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Jays analyst Hayhurst thinks Tillman must pitch like ace to save Orioles’ bullpen

Posted on 23 April 2014 by WNST Audio

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How to be a Baltimore Sports Fan: Issue One

Posted on 23 April 2014 by Tony Wisniewski

Baltimore sports fans are irrational, unrealistic, unforgiving, and hard-to-fool.  Baltimore sports fans are unlike any other sports fans, because they’re–as Toyota used to say–”simply the best.”

Every Wednesday, over the next 40-years or so, I’m going to author a semi-regular feature entitled “How to be a Baltimore Sports Fan.”  The idea behind this stems back to a conversation I had with some college students during my time as an English professor at a local community college.

The conversation went something like this:

Me:  ”This season might be another ‘Why Not’ year.”

Student #1:  ”Why not what?”

Me:  The “Why Not” season in 1989; the year the O’s went from worst to ‘almost’ first.

Student #2:  I was born in 1992.

Me:  Don’t you know any Baltimore history?

Student #3:  Ain’t this English class?

Me:  It is.  But you’re clearly struggling with speaking the Queen’s language–and you’re from Baltimore.

Student #3:  How you know dat?

Me:  I can tell by your accent.  I’m from Dundalk.  I could pick out a Bal-murr accent halfway around the world in a room full of people screaming Chinese expletives.

Alas, it’s this conversation that has sparked this column.  Some people–local youth, sheltered stepchildren, non-local-Ivy-Leaguers-of-the-”local media”–need some help on understanding what it means to be a Baltimore sports fan.

Without further ado.

How to be a Baltimore Sports Fan…

#1 Be Irrational: Fire Dave Wallace and release the entire starting rotation.

Miguel Gonzalez went five-and-two-thirds last night.  Wei Yin Chen went five the night before.  Ubaldo Jimenez hurled five-and-a-third on Sunday.  All three pitchers topped the 100 pitch mark.  It’s impossible, yes impossible, to win more than you lose when your starting rotation consistently throws a full-game worth of pitches at the half-way point in the game.

Show me a team who has a rotation that consistently gives way in the 6th and I’ll show you a sub-.500 record.

Perhaps we’re starting to see why Dave Wallace has been away from the Major Leagues since 2007.  Even though he’s still been around baseball, you have to wonder if his tactics and his style are working, some seven years later.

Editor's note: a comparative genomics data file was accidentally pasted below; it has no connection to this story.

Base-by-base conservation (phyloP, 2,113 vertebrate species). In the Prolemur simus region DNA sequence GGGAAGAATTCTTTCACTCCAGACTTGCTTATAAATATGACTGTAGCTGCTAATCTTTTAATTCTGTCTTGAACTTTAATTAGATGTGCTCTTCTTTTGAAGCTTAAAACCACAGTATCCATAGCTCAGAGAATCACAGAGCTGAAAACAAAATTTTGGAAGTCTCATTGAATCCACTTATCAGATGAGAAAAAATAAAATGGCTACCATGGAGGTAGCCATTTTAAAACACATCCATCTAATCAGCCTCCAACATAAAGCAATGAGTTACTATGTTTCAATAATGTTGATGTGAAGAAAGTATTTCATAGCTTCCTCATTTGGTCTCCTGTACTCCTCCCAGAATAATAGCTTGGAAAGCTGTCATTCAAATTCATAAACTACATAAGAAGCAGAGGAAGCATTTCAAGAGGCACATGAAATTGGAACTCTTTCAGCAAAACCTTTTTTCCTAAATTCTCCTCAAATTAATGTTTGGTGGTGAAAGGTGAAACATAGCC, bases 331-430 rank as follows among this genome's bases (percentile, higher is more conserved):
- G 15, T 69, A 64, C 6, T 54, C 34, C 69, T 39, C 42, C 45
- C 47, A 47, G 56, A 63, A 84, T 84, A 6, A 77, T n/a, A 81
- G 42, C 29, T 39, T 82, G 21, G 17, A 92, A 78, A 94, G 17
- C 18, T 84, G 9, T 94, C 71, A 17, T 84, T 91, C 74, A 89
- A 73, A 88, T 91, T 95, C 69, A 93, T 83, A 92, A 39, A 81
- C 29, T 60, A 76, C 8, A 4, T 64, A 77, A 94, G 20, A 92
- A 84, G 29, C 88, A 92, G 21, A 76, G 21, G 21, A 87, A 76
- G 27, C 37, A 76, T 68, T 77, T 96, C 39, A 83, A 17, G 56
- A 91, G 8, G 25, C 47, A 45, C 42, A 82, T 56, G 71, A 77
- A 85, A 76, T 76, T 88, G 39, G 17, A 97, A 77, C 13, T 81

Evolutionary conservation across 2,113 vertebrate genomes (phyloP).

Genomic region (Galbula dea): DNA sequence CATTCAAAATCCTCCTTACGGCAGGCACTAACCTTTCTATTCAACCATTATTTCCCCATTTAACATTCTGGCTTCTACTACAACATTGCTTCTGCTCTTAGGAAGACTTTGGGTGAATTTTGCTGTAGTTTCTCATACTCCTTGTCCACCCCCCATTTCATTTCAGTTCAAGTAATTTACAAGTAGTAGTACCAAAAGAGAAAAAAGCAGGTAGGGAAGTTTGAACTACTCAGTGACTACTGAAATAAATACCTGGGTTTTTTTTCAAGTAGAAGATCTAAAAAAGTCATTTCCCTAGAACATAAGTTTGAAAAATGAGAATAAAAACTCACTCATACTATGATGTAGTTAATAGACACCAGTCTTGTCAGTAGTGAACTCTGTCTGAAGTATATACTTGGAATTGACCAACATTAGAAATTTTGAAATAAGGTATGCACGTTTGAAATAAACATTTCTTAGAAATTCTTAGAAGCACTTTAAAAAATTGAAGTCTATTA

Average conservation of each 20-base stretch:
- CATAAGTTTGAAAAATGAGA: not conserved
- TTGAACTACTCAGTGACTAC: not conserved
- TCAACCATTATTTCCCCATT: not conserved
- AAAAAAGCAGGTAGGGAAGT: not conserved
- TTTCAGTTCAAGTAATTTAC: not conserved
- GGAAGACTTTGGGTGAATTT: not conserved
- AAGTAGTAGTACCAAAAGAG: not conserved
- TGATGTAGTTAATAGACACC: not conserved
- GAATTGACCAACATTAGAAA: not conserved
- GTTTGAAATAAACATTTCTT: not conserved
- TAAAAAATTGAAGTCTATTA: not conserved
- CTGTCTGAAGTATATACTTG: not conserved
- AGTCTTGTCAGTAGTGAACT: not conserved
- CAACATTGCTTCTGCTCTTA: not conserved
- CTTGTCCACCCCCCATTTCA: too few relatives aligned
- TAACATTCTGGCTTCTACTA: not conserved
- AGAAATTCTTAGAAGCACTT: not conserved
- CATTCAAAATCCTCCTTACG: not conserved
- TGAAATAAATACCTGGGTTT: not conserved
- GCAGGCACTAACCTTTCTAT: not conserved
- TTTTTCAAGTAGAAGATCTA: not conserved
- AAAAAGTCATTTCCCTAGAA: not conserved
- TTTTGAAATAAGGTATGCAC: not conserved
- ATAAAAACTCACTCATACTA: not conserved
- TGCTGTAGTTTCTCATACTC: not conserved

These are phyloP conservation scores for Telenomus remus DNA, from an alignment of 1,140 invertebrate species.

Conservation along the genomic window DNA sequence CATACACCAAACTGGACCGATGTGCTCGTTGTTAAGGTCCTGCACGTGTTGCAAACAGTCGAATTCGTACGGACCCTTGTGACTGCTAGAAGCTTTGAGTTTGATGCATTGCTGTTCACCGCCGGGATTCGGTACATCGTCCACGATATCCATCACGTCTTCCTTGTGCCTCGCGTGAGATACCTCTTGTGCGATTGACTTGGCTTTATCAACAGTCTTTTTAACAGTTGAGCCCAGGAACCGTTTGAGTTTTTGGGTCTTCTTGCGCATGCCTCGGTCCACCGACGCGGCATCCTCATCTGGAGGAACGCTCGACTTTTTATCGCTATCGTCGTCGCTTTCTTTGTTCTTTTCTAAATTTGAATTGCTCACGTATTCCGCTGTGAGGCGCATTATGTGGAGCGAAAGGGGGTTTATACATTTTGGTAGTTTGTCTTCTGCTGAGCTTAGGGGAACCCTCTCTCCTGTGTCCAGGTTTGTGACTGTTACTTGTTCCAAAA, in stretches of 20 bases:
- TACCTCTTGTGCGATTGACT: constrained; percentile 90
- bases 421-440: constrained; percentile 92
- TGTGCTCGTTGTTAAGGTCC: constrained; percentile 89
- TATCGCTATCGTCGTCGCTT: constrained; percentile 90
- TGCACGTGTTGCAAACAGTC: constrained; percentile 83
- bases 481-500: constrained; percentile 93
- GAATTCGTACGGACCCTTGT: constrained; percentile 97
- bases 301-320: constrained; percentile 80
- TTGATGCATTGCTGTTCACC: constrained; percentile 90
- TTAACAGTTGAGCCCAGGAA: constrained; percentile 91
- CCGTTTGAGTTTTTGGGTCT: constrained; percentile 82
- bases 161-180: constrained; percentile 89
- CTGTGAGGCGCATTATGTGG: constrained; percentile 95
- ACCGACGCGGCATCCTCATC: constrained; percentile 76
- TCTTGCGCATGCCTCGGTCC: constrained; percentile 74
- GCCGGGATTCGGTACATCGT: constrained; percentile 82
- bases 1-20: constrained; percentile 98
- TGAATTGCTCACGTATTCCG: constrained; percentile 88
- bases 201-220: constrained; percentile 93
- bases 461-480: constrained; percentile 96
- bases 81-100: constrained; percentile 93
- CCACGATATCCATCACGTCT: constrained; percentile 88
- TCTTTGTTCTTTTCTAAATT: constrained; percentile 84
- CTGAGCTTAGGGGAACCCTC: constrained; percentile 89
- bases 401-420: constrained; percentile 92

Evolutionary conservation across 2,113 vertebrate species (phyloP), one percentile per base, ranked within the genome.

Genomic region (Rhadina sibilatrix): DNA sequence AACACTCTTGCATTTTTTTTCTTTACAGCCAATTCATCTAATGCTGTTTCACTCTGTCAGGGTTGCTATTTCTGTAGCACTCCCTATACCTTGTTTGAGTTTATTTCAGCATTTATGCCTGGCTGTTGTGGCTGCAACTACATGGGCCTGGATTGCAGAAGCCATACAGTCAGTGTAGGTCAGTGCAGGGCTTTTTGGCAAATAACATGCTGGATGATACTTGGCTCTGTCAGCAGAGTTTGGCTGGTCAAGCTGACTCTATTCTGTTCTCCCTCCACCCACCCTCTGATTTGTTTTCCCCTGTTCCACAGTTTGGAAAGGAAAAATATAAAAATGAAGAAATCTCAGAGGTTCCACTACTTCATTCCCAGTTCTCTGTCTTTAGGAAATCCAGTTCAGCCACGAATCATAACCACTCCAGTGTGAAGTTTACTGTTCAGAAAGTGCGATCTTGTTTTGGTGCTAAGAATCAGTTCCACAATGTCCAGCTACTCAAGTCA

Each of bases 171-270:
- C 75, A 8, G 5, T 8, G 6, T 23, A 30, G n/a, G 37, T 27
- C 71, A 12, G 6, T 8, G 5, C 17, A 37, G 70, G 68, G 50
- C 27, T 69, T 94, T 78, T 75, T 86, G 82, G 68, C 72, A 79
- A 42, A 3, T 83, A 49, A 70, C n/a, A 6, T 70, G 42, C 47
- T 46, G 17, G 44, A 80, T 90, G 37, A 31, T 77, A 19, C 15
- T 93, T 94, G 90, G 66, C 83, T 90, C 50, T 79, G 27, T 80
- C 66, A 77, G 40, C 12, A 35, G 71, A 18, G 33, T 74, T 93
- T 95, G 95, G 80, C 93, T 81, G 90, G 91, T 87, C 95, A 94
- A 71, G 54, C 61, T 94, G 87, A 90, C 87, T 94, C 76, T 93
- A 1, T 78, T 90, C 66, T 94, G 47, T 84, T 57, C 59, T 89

Think about it, what were you doing seven years ago?  Me, I was finishing college and chasing girls around Canton and Fed Hill.  If my wife ditched me tomorrow and I jumped right back into the bar scene, I’d be as effective as water-logged firewood.

 

#2 Be Unrealistic: The Wizards are 2-0 in the NBA Playoffs, build an arena and give Baltimore the ball!

The Wizards look legit.

Down in the fourth-quarter of both games in Chicago, the Wiz–coincidentally, that’s my name too–have come out on top and carry a 2-0 series lead back to the Mid-Atlantic region–Baltimore sports fans refuse to use the word that describes the area in which Congress meets to discuss their vacation plans and fantasy football teams.

All this Wizards’ success means that Baltimore should definitely build a new arena and focus on attracting an NBA team.

 

#3 Be Unforgiving:  Jonathan Schoop doesn’t belong in the Big Leagues.

He can hit.  He’s got some talent.  But he doesn’t understand the game of baseball and desperately needs to return to a slower-pace at Norfolk.

 

#4 Be Hard-To-Fool:  The Ravens aren’t looking for character guys, they’re looking for cheap talent.

Like it or not, the Baltimore Ravens have shifted their focus.  There was a time when the organization steered clear of troubled players–think of all the receivers they passed on during a time when the roster was devoid of anyone with play-making ability.  Brandon Marshall was a head-case, Chad Ochocinco-Martinez-Wong-Abdullah-Kazamakos-Johnson-Smith was a jerk, and so on.

If the flirtation with Rolando McClain proved anything, it’s that the Ravens have given in when it comes to looking past a players’ off-the-field issues or personal flaws.

Maybe it’s just the state of the NFL and society, but if you told me that this organization would have allowed itself to be yo-yoed around and attached to the negative press that Rolando McClain created, I’d have bet you’d first see Peter Angelos doing the Wild Bill O-R-I-O-L-E-S cheer atop the Orioles’ dugout in game seven of the World Series.

 

#5 Be The Best:  Ubaldo Jimenez needs some love.

This Friday night, in Baltimore, Jimenez will make his fifth start as an Oriole.  It’ll come against a spry and aggressive Kansas City lineup.  He’s ranged from horrendous to decent thus far.  If you’re at the Yard on Friday night, get behind Baltimore’s $50Million man.  Give him some love.

But if he gets chased after giving up more than five runs in less than five innings, boo him like he’s the lovechild of Billy Cundiff and Mark Teixeira

 

 

 

 

 

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Orioles Nation’s Blair thinks P Britton Best Surprise For Orioles

Posted on 19 April 2014 by WNST Audio